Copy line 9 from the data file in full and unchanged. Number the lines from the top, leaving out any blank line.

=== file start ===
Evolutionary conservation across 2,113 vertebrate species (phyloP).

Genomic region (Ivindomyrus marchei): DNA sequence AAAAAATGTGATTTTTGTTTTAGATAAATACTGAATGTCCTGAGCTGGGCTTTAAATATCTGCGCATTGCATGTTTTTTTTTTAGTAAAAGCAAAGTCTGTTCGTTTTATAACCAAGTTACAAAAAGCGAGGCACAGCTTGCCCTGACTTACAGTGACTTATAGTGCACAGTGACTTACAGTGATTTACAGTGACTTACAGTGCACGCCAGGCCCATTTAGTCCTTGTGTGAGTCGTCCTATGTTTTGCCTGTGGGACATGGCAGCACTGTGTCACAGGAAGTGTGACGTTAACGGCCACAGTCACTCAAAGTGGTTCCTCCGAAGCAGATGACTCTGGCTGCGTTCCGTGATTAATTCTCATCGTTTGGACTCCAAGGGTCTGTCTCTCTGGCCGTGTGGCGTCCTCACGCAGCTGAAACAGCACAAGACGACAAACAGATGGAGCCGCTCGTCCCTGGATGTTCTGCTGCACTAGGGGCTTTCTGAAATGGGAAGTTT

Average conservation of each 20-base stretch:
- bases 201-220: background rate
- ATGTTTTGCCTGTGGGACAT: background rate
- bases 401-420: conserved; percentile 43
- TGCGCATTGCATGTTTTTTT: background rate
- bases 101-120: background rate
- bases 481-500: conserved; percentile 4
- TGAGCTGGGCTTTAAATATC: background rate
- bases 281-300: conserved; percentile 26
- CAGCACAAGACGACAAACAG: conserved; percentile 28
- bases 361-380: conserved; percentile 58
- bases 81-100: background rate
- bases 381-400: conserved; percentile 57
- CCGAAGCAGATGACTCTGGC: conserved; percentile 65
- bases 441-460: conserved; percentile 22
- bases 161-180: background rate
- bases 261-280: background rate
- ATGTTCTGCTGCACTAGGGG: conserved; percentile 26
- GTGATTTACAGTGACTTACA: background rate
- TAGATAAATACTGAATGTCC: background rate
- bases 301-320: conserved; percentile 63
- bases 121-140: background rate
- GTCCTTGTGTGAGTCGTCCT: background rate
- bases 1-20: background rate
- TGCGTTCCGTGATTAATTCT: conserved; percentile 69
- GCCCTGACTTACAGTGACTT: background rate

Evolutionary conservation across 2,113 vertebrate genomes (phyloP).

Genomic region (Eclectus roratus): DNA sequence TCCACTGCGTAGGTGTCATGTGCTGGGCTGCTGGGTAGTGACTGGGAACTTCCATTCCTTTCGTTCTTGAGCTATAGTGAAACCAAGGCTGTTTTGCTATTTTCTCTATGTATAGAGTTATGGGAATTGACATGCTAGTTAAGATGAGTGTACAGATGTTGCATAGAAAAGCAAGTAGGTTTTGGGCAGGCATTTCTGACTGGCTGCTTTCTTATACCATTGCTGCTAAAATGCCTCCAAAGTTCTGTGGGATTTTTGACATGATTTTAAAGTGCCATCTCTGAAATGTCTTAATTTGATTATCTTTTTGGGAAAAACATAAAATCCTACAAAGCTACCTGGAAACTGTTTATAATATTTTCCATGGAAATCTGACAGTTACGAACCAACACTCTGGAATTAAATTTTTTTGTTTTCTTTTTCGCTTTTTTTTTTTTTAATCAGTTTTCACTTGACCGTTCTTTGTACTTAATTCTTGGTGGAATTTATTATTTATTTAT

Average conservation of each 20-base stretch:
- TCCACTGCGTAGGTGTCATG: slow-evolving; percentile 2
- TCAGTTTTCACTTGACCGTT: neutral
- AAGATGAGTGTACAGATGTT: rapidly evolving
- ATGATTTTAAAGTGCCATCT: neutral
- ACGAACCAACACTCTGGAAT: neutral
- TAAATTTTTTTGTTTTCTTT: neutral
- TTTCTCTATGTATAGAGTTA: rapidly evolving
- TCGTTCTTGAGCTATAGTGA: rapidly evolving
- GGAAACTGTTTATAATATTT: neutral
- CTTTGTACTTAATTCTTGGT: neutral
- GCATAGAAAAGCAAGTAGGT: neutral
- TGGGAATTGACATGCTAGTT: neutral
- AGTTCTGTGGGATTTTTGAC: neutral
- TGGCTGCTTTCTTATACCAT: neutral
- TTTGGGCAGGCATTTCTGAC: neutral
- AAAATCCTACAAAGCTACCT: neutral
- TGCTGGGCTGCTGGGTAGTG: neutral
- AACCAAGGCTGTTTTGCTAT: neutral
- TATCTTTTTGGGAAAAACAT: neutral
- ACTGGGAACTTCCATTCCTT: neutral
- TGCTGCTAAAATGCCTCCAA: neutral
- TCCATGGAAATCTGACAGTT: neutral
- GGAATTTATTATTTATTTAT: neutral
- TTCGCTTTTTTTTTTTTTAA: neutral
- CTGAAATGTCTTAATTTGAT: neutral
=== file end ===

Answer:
- bases 481-500: conserved; percentile 4